Maximum likelihood tree of Naegleria species. Based on maximum likelihood and bootstrapping using RAxML a species tree was constructed to achieve a comprehensive overview of the relatedness of the species within the genus of Naegleria. Phylogenetic distances were estimated based on 100 single copy orthologs defined by OrthoMCL clustering. Beside Naegleria species, the more distantly related protists T. brucei and T. cruzi were chosen as taxonomic outgroups

Clustering of gene families of Naegleria species

To gain an overview of the protein diversity within the genus Naegleria, predicted proteins of all sequenced species were clustered into gene families based on BLAST similarities using OrthoMCL. 8114 gene families are shared among all Naegleria species and define the core genome. 2406 gene families are shared between N. fowleri and N. lovaniensis, while N. fowleri only shares 267 with N. gruberi, and N. lovaniensis shares 410 gene families with N. gruberi. Further, 191 gene families are specific for N. lovaniensis, 323 are specific for N. fowleri and 626 are specific for N. gruberi (Fig. 5).
Fig. 5
Fig. 5

OrthoMCL Clustering of Naegleria proteins. To gain an overview of the diversity of the Naegleria protein repertoire, predicted protein of N. lovaniensis and N. fowleri as well as protein sequences of N. gruberi retrieved form Uniprot were clustered using OrthoMCL

To assess the function of protein clusters specific for N. fowleri in terms of pathogenicity, GO term enrichment analysis was performed using BiNGO. Regarding the category Biological Process, GO terms describing secretory processes and protein transport are enriched among N. fowleri specific proteins (Table 4). Further, the GO term membrane (GO:0016020, p value = 1.0188E-4) is significantly overrepresented in the category Cellular Component (Table 4). In contrast, analysing N. lovaniensis specific proteins, no significantly overrepresented term was found. In total, 97 proteins in the N. fowleri specific cluster are annotated with the GO term membrane. BLAST similarity search and PFAM Domain analysis of these proteins identified similarities to vesicular and cytoskeletal regulatory proteins including Rab and Rho small family GTPase related proteins as well as proteins containing an adenylate and guanylate cyclase catalytic domain (see Additional file 1).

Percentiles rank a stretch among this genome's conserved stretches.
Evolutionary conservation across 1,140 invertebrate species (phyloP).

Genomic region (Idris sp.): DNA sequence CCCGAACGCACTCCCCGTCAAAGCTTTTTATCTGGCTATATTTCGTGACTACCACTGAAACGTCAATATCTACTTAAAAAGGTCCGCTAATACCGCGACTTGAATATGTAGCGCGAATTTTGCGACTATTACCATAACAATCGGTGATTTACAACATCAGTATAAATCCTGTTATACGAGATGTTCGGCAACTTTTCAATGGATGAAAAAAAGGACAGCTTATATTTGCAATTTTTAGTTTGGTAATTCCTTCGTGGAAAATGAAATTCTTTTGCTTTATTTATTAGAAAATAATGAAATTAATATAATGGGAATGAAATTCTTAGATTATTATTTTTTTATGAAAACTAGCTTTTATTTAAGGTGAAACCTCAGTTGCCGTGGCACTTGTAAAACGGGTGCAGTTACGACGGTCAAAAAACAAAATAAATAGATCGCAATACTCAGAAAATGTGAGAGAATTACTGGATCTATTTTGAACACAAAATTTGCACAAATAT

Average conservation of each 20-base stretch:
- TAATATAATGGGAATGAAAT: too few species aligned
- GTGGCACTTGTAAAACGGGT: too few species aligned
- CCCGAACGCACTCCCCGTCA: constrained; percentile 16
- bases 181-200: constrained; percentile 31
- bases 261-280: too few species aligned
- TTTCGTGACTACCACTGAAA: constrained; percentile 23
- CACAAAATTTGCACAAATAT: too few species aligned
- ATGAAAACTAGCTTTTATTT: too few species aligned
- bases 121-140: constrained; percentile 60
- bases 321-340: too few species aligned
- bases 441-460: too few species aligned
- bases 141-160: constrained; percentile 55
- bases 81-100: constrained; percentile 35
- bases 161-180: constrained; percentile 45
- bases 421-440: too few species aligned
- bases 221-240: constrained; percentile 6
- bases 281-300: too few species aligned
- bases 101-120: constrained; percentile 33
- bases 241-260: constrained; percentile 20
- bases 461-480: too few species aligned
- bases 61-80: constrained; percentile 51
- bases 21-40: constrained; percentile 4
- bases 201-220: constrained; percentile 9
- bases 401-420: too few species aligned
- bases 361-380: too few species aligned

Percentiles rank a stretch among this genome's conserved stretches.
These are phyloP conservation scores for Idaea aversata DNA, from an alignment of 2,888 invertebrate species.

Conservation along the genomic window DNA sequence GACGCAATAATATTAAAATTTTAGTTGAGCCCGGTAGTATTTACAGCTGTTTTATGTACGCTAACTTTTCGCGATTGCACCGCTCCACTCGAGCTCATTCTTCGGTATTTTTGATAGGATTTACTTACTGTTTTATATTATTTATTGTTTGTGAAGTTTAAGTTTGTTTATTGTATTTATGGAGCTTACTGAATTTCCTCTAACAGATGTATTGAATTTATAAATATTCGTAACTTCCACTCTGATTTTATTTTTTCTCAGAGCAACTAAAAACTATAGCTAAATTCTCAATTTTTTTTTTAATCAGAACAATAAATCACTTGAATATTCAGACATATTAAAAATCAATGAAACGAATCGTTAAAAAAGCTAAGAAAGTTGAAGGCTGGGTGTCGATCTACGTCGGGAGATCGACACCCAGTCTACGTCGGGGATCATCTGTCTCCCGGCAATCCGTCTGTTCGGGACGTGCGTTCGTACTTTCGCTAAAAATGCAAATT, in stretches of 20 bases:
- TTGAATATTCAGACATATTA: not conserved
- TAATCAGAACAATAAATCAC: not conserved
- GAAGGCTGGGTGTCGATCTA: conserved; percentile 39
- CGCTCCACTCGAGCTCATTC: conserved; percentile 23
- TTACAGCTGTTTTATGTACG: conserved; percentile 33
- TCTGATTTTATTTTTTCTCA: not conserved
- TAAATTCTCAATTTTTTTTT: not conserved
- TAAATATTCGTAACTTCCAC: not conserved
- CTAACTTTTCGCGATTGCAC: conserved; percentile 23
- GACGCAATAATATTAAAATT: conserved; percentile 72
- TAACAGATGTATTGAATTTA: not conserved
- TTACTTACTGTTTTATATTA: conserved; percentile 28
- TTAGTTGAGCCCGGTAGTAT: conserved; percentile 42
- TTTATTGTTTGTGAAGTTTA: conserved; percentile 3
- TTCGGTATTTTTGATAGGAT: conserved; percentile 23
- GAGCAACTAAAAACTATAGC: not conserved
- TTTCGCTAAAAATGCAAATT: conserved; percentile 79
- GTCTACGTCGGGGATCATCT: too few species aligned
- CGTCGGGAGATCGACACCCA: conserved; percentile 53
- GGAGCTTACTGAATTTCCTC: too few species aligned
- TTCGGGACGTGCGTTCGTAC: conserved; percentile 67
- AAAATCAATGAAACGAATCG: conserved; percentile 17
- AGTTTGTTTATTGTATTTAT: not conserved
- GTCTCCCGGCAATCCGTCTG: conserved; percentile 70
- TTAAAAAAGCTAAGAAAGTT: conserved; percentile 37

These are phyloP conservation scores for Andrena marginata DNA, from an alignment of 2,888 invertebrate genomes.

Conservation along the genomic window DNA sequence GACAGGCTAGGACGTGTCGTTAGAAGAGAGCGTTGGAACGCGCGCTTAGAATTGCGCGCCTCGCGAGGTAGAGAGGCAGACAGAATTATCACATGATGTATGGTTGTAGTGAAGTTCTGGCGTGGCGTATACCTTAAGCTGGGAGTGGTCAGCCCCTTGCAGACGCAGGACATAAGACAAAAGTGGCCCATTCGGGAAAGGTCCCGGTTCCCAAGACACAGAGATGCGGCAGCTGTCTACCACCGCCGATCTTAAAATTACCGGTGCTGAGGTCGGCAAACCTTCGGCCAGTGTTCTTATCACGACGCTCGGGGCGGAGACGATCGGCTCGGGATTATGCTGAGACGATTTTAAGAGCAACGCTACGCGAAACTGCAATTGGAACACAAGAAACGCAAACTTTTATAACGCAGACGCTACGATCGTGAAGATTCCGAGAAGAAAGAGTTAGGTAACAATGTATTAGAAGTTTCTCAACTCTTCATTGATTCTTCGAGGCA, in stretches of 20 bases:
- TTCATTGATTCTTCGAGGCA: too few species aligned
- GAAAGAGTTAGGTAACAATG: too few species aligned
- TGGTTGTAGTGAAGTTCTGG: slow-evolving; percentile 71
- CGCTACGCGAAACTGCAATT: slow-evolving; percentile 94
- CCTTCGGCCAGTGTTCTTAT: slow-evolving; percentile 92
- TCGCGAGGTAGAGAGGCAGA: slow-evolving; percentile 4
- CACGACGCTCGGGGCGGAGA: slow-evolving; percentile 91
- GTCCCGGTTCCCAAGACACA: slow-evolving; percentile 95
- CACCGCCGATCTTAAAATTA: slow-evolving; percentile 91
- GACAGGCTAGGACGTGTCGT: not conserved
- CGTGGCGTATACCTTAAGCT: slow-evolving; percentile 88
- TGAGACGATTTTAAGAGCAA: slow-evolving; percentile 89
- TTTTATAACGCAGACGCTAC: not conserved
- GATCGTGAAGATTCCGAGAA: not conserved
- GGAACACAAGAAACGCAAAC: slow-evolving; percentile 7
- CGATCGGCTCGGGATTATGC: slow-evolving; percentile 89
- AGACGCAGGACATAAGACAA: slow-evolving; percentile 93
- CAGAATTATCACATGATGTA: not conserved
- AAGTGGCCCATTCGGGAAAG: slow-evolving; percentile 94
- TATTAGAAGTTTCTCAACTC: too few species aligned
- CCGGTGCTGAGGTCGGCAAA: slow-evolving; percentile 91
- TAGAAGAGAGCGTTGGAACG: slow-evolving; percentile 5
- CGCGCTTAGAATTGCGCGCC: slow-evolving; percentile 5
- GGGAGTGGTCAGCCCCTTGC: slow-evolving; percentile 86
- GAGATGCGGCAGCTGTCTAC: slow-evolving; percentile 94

Table 4

GO Enrichment of N. fowleri Specific Proteins (adj. p-value < 0.05) BiNGO

GO ID

Name

Adj. P-value

Biological Process

 GO:0009235

cobalamin metabolic process

4.1060E-2

 GO:0050708

regulation of protein secretion

4.1060E-2

 GO:0050709

negative regulation of protein secretion

4.1060E-2

 GO:0051224

negative regulation of protein transport

4.1060E-2

Cellular Compartment

 GO:0016020

Membrane

1.0188E-4

Molecular Function

 GO:0004368

glycerol-3-phosphate dehydrogenase activity

3.7809E-2

Discussion